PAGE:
What causes Safari to use so much memory?

Discussion in 'macOS Sierra (10.12)' started by jerwin, Jan 18, 2017.

  1. jerwin macrumors 65816

    Joined:
    Jun 13, 2015
    #1
    my Safari Networking process is consuming somewhere on the order of 50-60 Gigabytes, and it's starting to slow down my machine.
     
  2. casperes1996 macrumors 65816

    casperes1996

    Joined:
    Jan 26, 2014
    Location:
    Horsens, Denmark
    #2
    Sounds like a corrupted preference file.
    Try this

    With the Finder app active
    cmd+shift+g
    "~/Library/"
    Find Safari and move the folder somewhere else
    Reopen Safari

    The browser will be entirely cleared. All browser history, auto-fill info, extensions etc. will be removed (if you need it back just put the folder back). If this solves the issue, there's something the browser was keeping that was messing with it.
     
  3. KALLT macrumors 601

    Joined:
    Sep 23, 2008
    #3
    Have you restarted Safari? Sometimes a complete quit without restoring windows (command–option–Q) may help resolve issues.
     
  4. jerwin thread starter macrumors 65816

    Joined:
    Jun 13, 2015
    #4
    Well, yes, I restarted Safari eventually, and SafariNetworking crawled back down to (checks) 48 MB I'm wondering if the reading list could contribute this periodic instability.
     
  5. KALLT macrumors 601

    Joined:
    Sep 23, 2008
    #5
    I am not using the reading list, but with currently 14 tabs opened, Safari Networking uses 16 MB uncompressed memory or 47 MB ‘real memory’.
     
  6. yep-sure macrumors 6502

    yep-sure

    Joined:
    Sep 21, 2012
    Location:
    Melbourne, Australia
    #6
    I don't use the Reading List, but my Safari is usually using about 2.5GB of memory with about 10-12 tabs open. It makes the whole thing run dog slow, I usually have to close and re-open Safari a few times a day to get the memory usage back down and the application usable,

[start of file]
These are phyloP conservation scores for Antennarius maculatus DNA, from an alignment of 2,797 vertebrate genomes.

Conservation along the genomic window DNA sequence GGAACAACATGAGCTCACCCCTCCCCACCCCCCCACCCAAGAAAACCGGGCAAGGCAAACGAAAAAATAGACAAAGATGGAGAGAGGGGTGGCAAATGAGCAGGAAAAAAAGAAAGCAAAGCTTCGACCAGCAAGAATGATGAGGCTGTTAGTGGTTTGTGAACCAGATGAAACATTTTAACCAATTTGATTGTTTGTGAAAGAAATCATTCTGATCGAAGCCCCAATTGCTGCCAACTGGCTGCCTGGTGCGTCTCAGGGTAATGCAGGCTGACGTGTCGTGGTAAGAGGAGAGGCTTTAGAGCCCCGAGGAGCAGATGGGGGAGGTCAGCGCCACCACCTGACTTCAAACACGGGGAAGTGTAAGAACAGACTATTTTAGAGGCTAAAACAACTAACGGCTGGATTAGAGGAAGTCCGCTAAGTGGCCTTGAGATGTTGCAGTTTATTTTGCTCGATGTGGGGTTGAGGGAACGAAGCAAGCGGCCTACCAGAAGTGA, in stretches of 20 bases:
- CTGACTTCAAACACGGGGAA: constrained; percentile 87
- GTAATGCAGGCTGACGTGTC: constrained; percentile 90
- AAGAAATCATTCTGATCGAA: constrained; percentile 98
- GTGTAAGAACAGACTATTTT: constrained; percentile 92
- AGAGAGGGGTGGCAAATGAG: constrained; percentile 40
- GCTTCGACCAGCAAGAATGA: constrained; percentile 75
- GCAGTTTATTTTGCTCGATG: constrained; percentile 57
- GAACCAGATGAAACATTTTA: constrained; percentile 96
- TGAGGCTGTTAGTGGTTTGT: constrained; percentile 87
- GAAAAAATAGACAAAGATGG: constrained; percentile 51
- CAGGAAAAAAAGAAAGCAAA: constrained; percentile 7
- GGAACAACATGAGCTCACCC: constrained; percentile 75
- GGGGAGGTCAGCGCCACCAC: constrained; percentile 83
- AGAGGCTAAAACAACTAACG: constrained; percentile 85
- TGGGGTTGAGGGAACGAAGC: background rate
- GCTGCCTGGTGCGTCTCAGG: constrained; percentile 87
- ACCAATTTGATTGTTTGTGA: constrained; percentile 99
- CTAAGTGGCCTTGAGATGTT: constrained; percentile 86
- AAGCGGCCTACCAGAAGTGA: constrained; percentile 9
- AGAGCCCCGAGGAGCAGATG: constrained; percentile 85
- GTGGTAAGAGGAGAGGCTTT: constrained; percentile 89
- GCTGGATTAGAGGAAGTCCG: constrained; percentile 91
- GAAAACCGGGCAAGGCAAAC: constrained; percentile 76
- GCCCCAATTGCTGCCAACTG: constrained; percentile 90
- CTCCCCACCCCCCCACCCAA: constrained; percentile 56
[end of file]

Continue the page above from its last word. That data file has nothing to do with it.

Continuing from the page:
This problem is exclusive to Sierra for me, as are most other problems I've been experiencing.
     
  7. jerwin thread starter macrumors 65816

    Joined:
    Jun 13, 2015
    #7
    I use the reading list extensively, and quite often end up with about 40-50 tabs in multiple windows, all told. I've never taken "clean desktop" policies very seriously.

    (The Safari Networking process manages "top sites" iirc. It may also be used with the reading list.)
     
  8. casperes1996 macrumors 65816

    casperes1996

    Joined:
    Jan 26, 2014
    Location:
    Horsens, Denmark
    #8
    Do you have problems on multiple machines? Have you reformatted the drive and reinstalled the OS?
     
  9. yep-sure macrumors 6502

    yep-sure

    Joined:
    Sep 21, 2012
    Location:
    Melbourne, Australia
    #9
    I don't own multiple machines.

    And no I haven't reformatted. I've mentioned it in other posts, but I 'd hoped that when I switched to OSX from Windows way back when, that my days of formatting to fix poor performance in operating systems was over. With all the problems Sierra has brought it seems like that dream is now over (although while the sharp decline in quality really started with Yosemite, it still didn't require a complete reformat, just a downgrade) I don't have the time to go through all that at the moment, so for now I'll continue to complain about the Sierra problems I have on MacRumours.
     
  10. KALLT macrumors 601

    Joined:
    Sep 23, 2008
    #10
    Safari Networking is basically the process that handles all the network access in Safari. Each website is loaded through it and the raw data is then handed to separate Safari Web Content processes that render the data, which themselves have no network access (for security reasons). It could really be anything. I don’t think Safari Networking is supposed to persist a lot of data. Are you using any media plugins or are loading video/audio?
     
  11. casperes1996 macrumors 65816

    casperes1996

    Joined:
    Jan 26, 2014
    Location:
    Horsens, Denmark
    #11
    All systems can get corruptions and reformatting is good practice every once in a while no matter what OS you run. Is it less often necessary on macOS? Yes. Has it ever been totally pointless to do? No
     

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